Horizon: Zero Dawn

“To serve a purpose greater than yourself. That is the lesson you must learn.”

In the first game of the Horizon series, Zero Dawn, the player controls a 19-year-old named Aloy who goes on a quest to find out why masked cultists attacked her small, isolated tribe (see neolocalism, deglobalization) that lives in a post-apocalyptic version of North America. As she ventures out of her home region—located in present-day Utah—Aloy and the player learn what caused the destruction of the human civilization 1,000 years prior (see collapse, dystopia, posthumanism). Aloy discovers that she is a clone of a brilliant scientist named Elisabet Sobeck, who put together a coalition of scientists to enact a plan called Zero Dawn that depended on a complex AI-controlled terraforming system called GAIA to reseed the world with life after the mass extinction event. Aloy learns that recently the subsystems of GAIA went rogue and one subsystem called HADES now threatens life on Earth once again. The player must thwart this second mass extinction as they learn about the first one.

Although not directly representing climate change or biodiversity loss, the Horizon games help explore post-apocalyptic futures that may be seeded by market-driven ecocide, extractivism, and environmental destruction in the present. Being a role-playing game with an open-world design, Zero Dawn allows the player to take on a character persona and roam through this landscape freely, encouraging submersion and thorough exploration of the story world. The player learns about the extinction event (see the Sixth Extinction, collapse) alongside Aloy, and the player may complete more side quests to find more snippets of information in the form of old recordings and documents. The player must also simulate the act of taking action to save the planet in order to win the game (see activism). Even though the single-player design would seem to emphasize individual action, the storyline centers how Aloy’s predecessor Elisabet Sobeck was intensely solitary but nevertheless relied on other scientists and designed a terraforming system that relied on multiple subsystems working together.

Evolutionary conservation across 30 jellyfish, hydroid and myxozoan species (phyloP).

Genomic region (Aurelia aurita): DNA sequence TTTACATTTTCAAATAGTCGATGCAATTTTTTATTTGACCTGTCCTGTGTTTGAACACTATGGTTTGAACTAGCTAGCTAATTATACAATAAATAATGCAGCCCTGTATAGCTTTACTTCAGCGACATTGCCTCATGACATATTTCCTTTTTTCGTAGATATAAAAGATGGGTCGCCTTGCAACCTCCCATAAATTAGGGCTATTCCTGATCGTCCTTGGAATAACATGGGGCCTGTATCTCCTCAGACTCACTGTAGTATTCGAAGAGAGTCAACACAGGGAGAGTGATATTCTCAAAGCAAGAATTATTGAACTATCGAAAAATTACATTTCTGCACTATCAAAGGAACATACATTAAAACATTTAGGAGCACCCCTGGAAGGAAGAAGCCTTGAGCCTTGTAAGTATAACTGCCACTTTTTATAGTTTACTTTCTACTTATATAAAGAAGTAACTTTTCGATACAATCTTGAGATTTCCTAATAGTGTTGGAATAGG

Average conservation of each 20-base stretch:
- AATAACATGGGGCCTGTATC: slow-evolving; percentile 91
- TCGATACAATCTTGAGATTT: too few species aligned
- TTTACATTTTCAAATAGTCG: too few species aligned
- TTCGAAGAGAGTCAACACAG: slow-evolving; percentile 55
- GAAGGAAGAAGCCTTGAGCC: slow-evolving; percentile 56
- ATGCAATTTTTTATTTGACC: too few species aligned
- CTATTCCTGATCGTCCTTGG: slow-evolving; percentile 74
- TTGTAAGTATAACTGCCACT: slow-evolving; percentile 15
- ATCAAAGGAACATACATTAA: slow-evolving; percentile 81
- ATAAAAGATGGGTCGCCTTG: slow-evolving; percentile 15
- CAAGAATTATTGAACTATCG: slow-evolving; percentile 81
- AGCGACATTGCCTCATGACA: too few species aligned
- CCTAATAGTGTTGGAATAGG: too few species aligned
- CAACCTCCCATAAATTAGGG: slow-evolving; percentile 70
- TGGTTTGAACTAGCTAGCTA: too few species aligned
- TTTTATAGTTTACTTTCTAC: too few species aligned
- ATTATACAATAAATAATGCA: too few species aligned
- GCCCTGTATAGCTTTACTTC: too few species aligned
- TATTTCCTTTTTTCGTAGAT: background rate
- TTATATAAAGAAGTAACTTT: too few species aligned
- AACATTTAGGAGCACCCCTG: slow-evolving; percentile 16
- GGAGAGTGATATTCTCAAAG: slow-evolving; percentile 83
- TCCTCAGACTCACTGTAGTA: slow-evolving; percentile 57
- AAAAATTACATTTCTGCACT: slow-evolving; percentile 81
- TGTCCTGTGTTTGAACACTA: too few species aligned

The story of Zero Dawn highlights the dangers posed by rampant capitalism and war to the environment, including the humans who live in it. Aloy discovers that the mass extinction event was caused by a corporation that invented military robots that could repair and reproduce by processing any nearby biomass (see anthropocentrism, AI, technofuturism). The egotistical founder, owner, and chairman of the corporation instructed the programmers to make the machines so perfect as to not need back door codes or fail-safes, but this meant that when the company lost control of robots they had no recourse to stop the robots from consuming the entire planet. Greed and pride meant the destruction of the world as these machines proliferated and consumed every living thing. Only through the sacrifice of the Zero Dawn project, which did not directly benefit the scientists who created it, was life preserved. The storyline therefore emphasizes the importance of collective action in the face of corporate deflection of responsibility onto individual actors. The Horizon series of games are excellent conversation starters about the value of working toward climate and environmental solutions that may not directly benefit the individual or the present day. They can also elicit conversations about the roles of individuals, collectives, and corporations in environmental solutions. Certain chapters of the main quest and certain side quests are especially well-suited to specific environmental topics, which presents the opportunity to design particular discussion questions that students could answer in a classroom setting after achieving milestones in the game at home.

©2023 ClimateLit (Emily Midkiff)

This game is currently available for PlayStation 4 and Microsoft Windows.

See more Horizon reviews: https://www.climatelit.org/series/horizon

Publisher: Sony Interactive Entertainment, 2017

Pages: 25 hours


Audience: Rebels (14-older)

Format: Games and Other

Topics: Activism, Anthropocentrism, Artificial Intelligence (AI), Capitalism, Collective Action, Deflection, Deglobalization, Dystopia, Ecocide, Ecological Collapse, Environmental Destruction, Extractivism, Individual Action, Mass Extinction, Neolocalism, Posthumanism, Sixth Extinction, Solutions, Technofuturism, Terraforming, War